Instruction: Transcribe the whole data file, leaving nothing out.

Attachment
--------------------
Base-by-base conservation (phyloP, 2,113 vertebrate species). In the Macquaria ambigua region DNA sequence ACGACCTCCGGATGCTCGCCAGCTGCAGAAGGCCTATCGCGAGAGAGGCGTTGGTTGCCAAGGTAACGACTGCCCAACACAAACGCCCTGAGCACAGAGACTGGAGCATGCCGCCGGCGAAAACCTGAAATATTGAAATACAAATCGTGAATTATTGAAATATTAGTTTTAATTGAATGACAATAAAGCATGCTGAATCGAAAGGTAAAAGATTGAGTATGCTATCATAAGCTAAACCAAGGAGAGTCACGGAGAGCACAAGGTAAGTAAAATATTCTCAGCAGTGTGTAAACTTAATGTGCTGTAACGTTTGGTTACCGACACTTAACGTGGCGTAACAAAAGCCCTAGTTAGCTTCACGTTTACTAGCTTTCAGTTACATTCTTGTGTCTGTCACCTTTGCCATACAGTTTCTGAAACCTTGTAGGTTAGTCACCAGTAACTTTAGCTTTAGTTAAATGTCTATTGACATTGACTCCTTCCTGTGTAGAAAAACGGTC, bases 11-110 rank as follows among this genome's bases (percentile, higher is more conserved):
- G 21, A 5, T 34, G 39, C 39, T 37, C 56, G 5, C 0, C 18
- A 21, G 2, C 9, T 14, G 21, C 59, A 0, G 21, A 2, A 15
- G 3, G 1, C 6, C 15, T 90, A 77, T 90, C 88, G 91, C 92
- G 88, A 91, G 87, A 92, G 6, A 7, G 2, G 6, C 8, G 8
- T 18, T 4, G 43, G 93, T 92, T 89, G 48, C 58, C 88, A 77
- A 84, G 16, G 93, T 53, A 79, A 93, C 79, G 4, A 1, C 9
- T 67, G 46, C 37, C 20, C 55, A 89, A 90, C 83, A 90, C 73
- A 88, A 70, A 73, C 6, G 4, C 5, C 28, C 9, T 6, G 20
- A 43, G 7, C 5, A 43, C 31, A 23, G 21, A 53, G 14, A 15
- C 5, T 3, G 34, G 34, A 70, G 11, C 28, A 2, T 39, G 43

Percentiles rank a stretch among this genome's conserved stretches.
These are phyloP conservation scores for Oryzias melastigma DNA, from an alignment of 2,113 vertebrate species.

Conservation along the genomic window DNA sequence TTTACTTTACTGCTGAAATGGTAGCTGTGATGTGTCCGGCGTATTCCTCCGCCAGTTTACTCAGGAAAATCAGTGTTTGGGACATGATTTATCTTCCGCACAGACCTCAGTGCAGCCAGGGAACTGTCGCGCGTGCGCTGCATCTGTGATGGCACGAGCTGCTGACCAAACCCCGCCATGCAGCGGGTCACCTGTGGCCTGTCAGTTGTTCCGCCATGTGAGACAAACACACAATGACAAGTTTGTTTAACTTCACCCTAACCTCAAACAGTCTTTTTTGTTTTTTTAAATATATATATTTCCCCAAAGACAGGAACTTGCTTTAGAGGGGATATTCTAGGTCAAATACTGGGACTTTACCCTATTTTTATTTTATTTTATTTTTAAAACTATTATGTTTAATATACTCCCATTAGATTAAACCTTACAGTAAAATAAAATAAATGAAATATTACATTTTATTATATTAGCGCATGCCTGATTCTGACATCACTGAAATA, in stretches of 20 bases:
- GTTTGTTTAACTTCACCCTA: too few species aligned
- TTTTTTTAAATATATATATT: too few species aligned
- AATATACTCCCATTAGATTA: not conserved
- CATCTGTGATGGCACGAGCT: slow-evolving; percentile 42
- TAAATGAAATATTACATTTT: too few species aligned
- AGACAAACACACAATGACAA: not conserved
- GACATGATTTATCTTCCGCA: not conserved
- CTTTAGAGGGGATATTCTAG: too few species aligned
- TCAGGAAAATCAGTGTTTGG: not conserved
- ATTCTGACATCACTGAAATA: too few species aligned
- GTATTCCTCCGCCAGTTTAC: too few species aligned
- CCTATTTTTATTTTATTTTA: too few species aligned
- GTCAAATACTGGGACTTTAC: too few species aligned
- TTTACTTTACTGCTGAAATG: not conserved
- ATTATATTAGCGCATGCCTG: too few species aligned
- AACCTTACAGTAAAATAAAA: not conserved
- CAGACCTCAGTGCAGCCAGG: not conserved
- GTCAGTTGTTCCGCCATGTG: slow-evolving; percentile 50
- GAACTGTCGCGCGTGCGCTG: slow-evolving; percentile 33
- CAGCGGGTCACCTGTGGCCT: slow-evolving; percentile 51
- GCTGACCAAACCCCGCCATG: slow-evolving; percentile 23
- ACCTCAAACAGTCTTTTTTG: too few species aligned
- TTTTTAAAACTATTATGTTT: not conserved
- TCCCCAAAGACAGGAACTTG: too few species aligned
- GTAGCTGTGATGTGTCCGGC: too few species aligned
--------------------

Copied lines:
Base-by-base conservation (phyloP, 2,113 vertebrate species). In the Macquaria ambigua region DNA sequence ACGACCTCCGGATGCTCGCCAGCTGCAGAAGGCCTATCGCGAGAGAGGCGTTGGTTGCCAAGGTAACGACTGCCCAACACAAACGCCCTGAGCACAGAGACTGGAGCATGCCGCCGGCGAAAACCTGAAATATTGAAATACAAATCGTGAATTATTGAAATATTAGTTTTAATTGAATGACAATAAAGCATGCTGAATCGAAAGGTAAAAGATTGAGTATGCTATCATAAGCTAAACCAAGGAGAGTCACGGAGAGCACAAGGTAAGTAAAATATTCTCAGCAGTGTGTAAACTTAATGTGCTGTAACGTTTGGTTACCGACACTTAACGTGGCGTAACAAAAGCCCTAGTTAGCTTCACGTTTACTAGCTTTCAGTTACATTCTTGTGTCTGTCACCTTTGCCATACAGTTTCTGAAACCTTGTAGGTTAGTCACCAGTAACTTTAGCTTTAGTTAAATGTCTATTGACATTGACTCCTTCCTGTGTAGAAAAACGGTC, bases 11-110 rank as follows among this genome's bases (percentile, higher is more conserved):
- G 21, A 5, T 34, G 39, C 39, T 37, C 56, G 5, C 0, C 18
- A 21, G 2, C 9, T 14, G 21, C 59, A 0, G 21, A 2, A 15
- G 3, G 1, C 6, C 15, T 90, A 77, T 90, C 88, G 91, C 92
- G 88, A 91, G 87, A 92, G 6, A 7, G 2, G 6, C 8, G 8
- T 18, T 4, G 43, G 93, T 92, T 89, G 48, C 58, C 88, A 77
- A 84, G 16, G 93, T 53, A 79, A 93, C 79, G 4, A 1, C 9
- T 67, G 46, C 37, C 20, C 55, A 89, A 90, C 83, A 90, C 73
- A 88, A 70, A 73, C 6, G 4, C 5, C 28, C 9, T 6, G 20
- A 43, G 7, C 5, A 43, C 31, A 23, G 21, A 53, G 14, A 15
- C 5, T 3, G 34, G 34, A 70, G 11, C 28, A 2, T 39, G 43

Percentiles rank a stretch among this genome's conserved stretches.
These are phyloP conservation scores for Oryzias melastigma DNA, from an alignment of 2,113 vertebrate species.

Conservation along the genomic window DNA sequence TTTACTTTACTGCTGAAATGGTAGCTGTGATGTGTCCGGCGTATTCCTCCGCCAGTTTACTCAGGAAAATCAGTGTTTGGGACATGATTTATCTTCCGCACAGACCTCAGTGCAGCCAGGGAACTGTCGCGCGTGCGCTGCATCTGTGATGGCACGAGCTGCTGACCAAACCCCGCCATGCAGCGGGTCACCTGTGGCCTGTCAGTTGTTCCGCCATGTGAGACAAACACACAATGACAAGTTTGTTTAACTTCACCCTAACCTCAAACAGTCTTTTTTGTTTTTTTAAATATATATATTTCCCCAAAGACAGGAACTTGCTTTAGAGGGGATATTCTAGGTCAAATACTGGGACTTTACCCTATTTTTATTTTATTTTATTTTTAAAACTATTATGTTTAATATACTCCCATTAGATTAAACCTTACAGTAAAATAAAATAAATGAAATATTACATTTTATTATATTAGCGCATGCCTGATTCTGACATCACTGAAATA, in stretches of 20 bases:
- GTTTGTTTAACTTCACCCTA: too few species aligned
- TTTTTTTAAATATATATATT: too few species aligned
- AATATACTCCCATTAGATTA: not conserved
- CATCTGTGATGGCACGAGCT: slow-evolving; percentile 42
- TAAATGAAATATTACATTTT: too few species aligned
- AGACAAACACACAATGACAA: not conserved
- GACATGATTTATCTTCCGCA: not conserved
- CTTTAGAGGGGATATTCTAG: too few species aligned
- TCAGGAAAATCAGTGTTTGG: not conserved
- ATTCTGACATCACTGAAATA: too few species aligned
- GTATTCCTCCGCCAGTTTAC: too few species aligned
- CCTATTTTTATTTTATTTTA: too few species aligned
- GTCAAATACTGGGACTTTAC: too few species aligned
- TTTACTTTACTGCTGAAATG: not conserved
- ATTATATTAGCGCATGCCTG: too few species aligned
- AACCTTACAGTAAAATAAAA: not conserved
- CAGACCTCAGTGCAGCCAGG: not conserved
- GTCAGTTGTTCCGCCATGTG: slow-evolving; percentile 50
- GAACTGTCGCGCGTGCGCTG: slow-evolving; percentile 33
- CAGCGGGTCACCTGTGGCCT: slow-evolving; percentile 51
- GCTGACCAAACCCCGCCATG: slow-evolving; percentile 23
- ACCTCAAACAGTCTTTTTTG: too few species aligned
- TTTTTAAAACTATTATGTTT: not conserved
- TCCCCAAAGACAGGAACTTG: too few species aligned
- GTAGCTGTGATGTGTCCGGC: too few species aligned